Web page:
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Concepts of time in accounting and management historiography have only previously been considered as partial subsets of other methodological issues. This paper investigates our concepts of historical time with a view to offering alternative foundations to the unidirectional linear concept of chronological time employed in historical research project design and execution. Its analytical approach is pluralist in that it draws upon the historiographic writings of historians and historical theorists of traditional and post-modern persuasions, both within and beyond the accounting and management history fields. It addresses teleological, historicist and narratives temporal underpinnings and considers historical practice in relation to assumptions about and interpretations of continuity and discontinuity. Time is extended beyond its conventional accounting and management chronology to include consideration of co-present, cyclical, relativist, structuralist and spatial time. Intrinsic and reflexive relationships between past, present and future are explored. The paper argues for a postmodern pluralisation of our historiographic approaches to time and their informing revisitations of historical accounting and management subjects with a view to better understanding that which we thought we already knew.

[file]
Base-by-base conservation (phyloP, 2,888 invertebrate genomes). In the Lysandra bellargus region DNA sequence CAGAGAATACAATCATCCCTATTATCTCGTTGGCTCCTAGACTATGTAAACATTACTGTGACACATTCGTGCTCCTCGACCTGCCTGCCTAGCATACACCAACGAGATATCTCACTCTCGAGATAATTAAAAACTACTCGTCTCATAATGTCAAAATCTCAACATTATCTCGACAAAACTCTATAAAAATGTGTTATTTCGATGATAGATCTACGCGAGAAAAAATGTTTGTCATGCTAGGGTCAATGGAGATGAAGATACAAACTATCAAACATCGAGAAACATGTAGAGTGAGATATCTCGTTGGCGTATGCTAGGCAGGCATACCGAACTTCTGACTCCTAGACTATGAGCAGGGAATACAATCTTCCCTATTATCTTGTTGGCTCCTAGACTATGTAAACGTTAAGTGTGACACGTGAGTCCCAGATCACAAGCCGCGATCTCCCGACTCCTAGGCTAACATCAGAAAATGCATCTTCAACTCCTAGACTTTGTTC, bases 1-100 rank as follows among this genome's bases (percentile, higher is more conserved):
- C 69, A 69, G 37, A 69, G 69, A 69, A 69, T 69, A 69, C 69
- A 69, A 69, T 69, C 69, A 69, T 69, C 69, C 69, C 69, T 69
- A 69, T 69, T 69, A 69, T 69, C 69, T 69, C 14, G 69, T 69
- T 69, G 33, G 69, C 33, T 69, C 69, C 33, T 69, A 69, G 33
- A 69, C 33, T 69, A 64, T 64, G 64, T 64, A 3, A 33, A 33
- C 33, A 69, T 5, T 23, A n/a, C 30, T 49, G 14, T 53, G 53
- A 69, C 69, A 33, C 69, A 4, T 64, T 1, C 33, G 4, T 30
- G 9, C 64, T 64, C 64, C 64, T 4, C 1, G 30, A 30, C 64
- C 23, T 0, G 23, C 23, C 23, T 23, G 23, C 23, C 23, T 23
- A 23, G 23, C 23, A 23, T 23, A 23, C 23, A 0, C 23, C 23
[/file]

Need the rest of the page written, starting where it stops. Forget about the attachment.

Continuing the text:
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This page is a summary of: ‘Presenting’ the past: perspectives on time for accounting and management history, Accounting Business & Financial History, March 2004, Taylor & Francis,
DOI: 10.1080/0958520042000176902.
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